As cannabis and CBD products become more and more mainstream for recreational use and medical purposes, like treating morning sickness, new concerns about their effects on pregnant and nursing women rise. Now that more states (26 so far, plus the District of Columbia) have decriminalized the use of marijuana and products derived from its compounds, research about safety has finally begun to emerge — and it looks like the cautious view that pregnant and nursing women should abstain was well founded.
A study done at the University of North Carolina School of Medicine found that CBD and THC, also called cannabinoids (CBs), used during early pregnancy can cause damage to an unborn child. Researchers found that exposure to CBs early in pregnancy can affect brain development and cause facial malformations. The effects found are similar to those caused by fetal alcohol syndrome.
Researchers noted these malformations even with a single exposure to CBs in early pregnancy. Both natural and synthetic CBs produced the same results.
These findings could have a wide impact. According to the study, “about 4% of pregnancies are marijuana-exposed, through either recreational use or as an anti-nausea self-medication.” That number could be much higher in some areas. In places like California where CB use is more widespread, nearly 20 percent of pregnancies could be exposed.
Negative effects are amplified by alcohol.
Researchers used mice to test the effects of CBs because they are very similar in development to humans at this phase of pregnancy. The study’s senior author, Scott Parnell, PhD is an assistant professor of cell biology and physiology in the UNC School of Medicine. Parnell is also a member of the UNC Bowles Center for Alcohol Studies. He and his colleagues found that “when CBs and alcohol were used together, the likelihood of these birth defects more than doubled.”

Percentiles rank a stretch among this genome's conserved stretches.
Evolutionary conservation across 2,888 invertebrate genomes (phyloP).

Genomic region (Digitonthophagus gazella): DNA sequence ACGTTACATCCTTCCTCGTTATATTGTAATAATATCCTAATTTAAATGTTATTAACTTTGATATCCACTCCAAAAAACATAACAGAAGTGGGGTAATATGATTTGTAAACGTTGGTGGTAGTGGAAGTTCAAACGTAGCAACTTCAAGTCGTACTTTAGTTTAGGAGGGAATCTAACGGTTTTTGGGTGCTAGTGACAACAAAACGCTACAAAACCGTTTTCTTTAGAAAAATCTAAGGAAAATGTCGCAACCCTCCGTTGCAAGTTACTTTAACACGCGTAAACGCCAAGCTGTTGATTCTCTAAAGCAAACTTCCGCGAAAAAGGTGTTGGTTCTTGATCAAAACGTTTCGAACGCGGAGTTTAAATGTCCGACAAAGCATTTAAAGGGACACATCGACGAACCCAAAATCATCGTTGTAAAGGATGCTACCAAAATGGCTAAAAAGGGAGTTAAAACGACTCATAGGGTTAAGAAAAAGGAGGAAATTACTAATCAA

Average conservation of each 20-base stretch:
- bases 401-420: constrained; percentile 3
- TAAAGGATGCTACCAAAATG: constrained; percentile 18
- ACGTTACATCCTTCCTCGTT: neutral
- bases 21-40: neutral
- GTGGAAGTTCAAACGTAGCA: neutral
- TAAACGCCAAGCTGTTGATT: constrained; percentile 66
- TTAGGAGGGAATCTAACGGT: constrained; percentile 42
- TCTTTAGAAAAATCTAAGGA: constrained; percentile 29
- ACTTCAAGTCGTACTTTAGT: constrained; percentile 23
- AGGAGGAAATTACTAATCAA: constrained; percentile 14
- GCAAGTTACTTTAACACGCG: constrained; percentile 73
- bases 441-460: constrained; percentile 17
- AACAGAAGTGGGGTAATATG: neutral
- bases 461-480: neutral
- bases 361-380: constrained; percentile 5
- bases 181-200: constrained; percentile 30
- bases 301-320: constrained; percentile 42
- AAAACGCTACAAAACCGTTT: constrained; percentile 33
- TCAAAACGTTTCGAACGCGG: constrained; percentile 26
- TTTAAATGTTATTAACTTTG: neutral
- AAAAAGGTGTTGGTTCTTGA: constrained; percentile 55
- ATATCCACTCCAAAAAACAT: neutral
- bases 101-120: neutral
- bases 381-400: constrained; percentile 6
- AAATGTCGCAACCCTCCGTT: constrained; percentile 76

Researchers in the study gave various amounts of CBs and CBs with alcohol on the eighth day of pregnancy, because it is similar developmentally to the third or fourth week of a human pregnancy. This time frame is especially concerning because it is often before women know they are pregnant, or when morning sickness begins — and also when alcohol and CB exposure can be most damaging. The amount of CBD given was an amount considered to be therapeutic in most CBD products on the market. The mount of THC given was the amount generally reached through smoking marijuana.
The study’s first author, Eric Fish, PhD, a research associate in the UNC School of Medicine Bowles Center for Alcohol Studies offers, “Previous studies have shown that CBs and alcohol are frequently used together, and for pregnant women we’re learning that could be very dangerous to a developing child.”
Other experts agree.
The study’s conclusions support initial guidelines from the American Academy of Pediatrics (AAP), published in 2018. The AAP states that additional research is needed, but initial evidence raises “concerns regarding both short-term growth and long-term neurodevelopmental and behavioral consequences of prenatal exposure to marijuana.” Until more information is available, the AAP recommends that physicians educate pregnant and nursing mothers about the potential risks.
The U.S. Food and Drug Administration (FDA) released a statement last month strongly advising against CBD and THC during pregnancy or while breastfeeding. While they also concede that there’s “no comprehensive research studying the effects of CBD on the developing fetus, pregnant mother, or breastfed baby,” they state there is enough evidence to conclude that “there is significant cause for concern.”
Authors of the UNC study plan to continue their research on more human-like models, but until that time it’s better to be safe than sorry. If you’re experiencing the aches, pains and morning sickness that often come along with pregnancy, talk to your doctor about safe remedies.
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